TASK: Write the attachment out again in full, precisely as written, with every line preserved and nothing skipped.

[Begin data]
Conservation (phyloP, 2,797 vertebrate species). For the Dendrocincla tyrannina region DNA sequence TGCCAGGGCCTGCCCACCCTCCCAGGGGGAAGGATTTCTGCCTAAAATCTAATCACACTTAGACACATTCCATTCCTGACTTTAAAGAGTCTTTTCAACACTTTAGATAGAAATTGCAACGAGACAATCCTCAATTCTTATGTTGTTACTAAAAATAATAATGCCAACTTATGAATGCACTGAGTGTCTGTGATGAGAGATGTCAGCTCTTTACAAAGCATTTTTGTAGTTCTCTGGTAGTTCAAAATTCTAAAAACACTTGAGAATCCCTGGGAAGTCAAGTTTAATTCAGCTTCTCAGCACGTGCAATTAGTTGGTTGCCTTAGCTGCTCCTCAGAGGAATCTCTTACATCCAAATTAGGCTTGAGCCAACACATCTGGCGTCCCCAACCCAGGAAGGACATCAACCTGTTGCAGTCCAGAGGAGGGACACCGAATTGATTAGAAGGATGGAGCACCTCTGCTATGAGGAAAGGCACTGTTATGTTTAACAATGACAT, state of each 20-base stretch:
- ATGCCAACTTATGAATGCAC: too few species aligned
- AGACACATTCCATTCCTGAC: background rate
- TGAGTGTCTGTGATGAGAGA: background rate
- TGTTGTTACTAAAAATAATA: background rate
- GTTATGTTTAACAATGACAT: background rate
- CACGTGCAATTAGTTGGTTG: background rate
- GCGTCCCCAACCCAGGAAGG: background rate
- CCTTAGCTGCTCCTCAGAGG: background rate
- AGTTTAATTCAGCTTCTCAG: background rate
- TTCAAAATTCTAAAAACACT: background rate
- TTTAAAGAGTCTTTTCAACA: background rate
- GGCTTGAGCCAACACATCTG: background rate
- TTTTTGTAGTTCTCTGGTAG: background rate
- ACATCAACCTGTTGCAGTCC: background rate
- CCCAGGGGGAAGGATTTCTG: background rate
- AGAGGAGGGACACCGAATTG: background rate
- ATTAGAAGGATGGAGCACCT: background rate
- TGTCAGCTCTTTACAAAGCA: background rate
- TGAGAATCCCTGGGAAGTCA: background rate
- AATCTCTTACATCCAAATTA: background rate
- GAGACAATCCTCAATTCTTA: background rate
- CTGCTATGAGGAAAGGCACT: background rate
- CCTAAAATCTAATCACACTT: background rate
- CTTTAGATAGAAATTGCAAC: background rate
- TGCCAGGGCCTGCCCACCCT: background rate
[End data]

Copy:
Conservation (phyloP, 2,797 vertebrate species). For the Dendrocincla tyrannina region DNA sequence TGCCAGGGCCTGCCCACCCTCCCAGGGGGAAGGATTTCTGCCTAAAATCTAATCACACTTAGACACATTCCATTCCTGACTTTAAAGAGTCTTTTCAACACTTTAGATAGAAATTGCAACGAGACAATCCTCAATTCTTATGTTGTTACTAAAAATAATAATGCCAACTTATGAATGCACTGAGTGTCTGTGATGAGAGATGTCAGCTCTTTACAAAGCATTTTTGTAGTTCTCTGGTAGTTCAAAATTCTAAAAACACTTGAGAATCCCTGGGAAGTCAAGTTTAATTCAGCTTCTCAGCACGTGCAATTAGTTGGTTGCCTTAGCTGCTCCTCAGAGGAATCTCTTACATCCAAATTAGGCTTGAGCCAACACATCTGGCGTCCCCAACCCAGGAAGGACATCAACCTGTTGCAGTCCAGAGGAGGGACACCGAATTGATTAGAAGGATGGAGCACCTCTGCTATGAGGAAAGGCACTGTTATGTTTAACAATGACAT, state of each 20-base stretch:
- ATGCCAACTTATGAATGCAC: too few species aligned
- AGACACATTCCATTCCTGAC: background rate
- TGAGTGTCTGTGATGAGAGA: background rate
- TGTTGTTACTAAAAATAATA: background rate
- GTTATGTTTAACAATGACAT: background rate
- CACGTGCAATTAGTTGGTTG: background rate
- GCGTCCCCAACCCAGGAAGG: background rate
- CCTTAGCTGCTCCTCAGAGG: background rate
- AGTTTAATTCAGCTTCTCAG: background rate
- TTCAAAATTCTAAAAACACT: background rate
- TTTAAAGAGTCTTTTCAACA: background rate
- GGCTTGAGCCAACACATCTG: background rate
- TTTTTGTAGTTCTCTGGTAG: background rate
- ACATCAACCTGTTGCAGTCC: background rate
- CCCAGGGGGAAGGATTTCTG: background rate
- AGAGGAGGGACACCGAATTG: background rate
- ATTAGAAGGATGGAGCACCT: background rate
- TGTCAGCTCTTTACAAAGCA: background rate
- TGAGAATCCCTGGGAAGTCA: background rate
- AATCTCTTACATCCAAATTA: background rate
- GAGACAATCCTCAATTCTTA: background rate
- CTGCTATGAGGAAAGGCACT: background rate
- CCTAAAATCTAATCACACTT: background rate
- CTTTAGATAGAAATTGCAAC: background rate
- TGCCAGGGCCTGCCCACCCT: background rate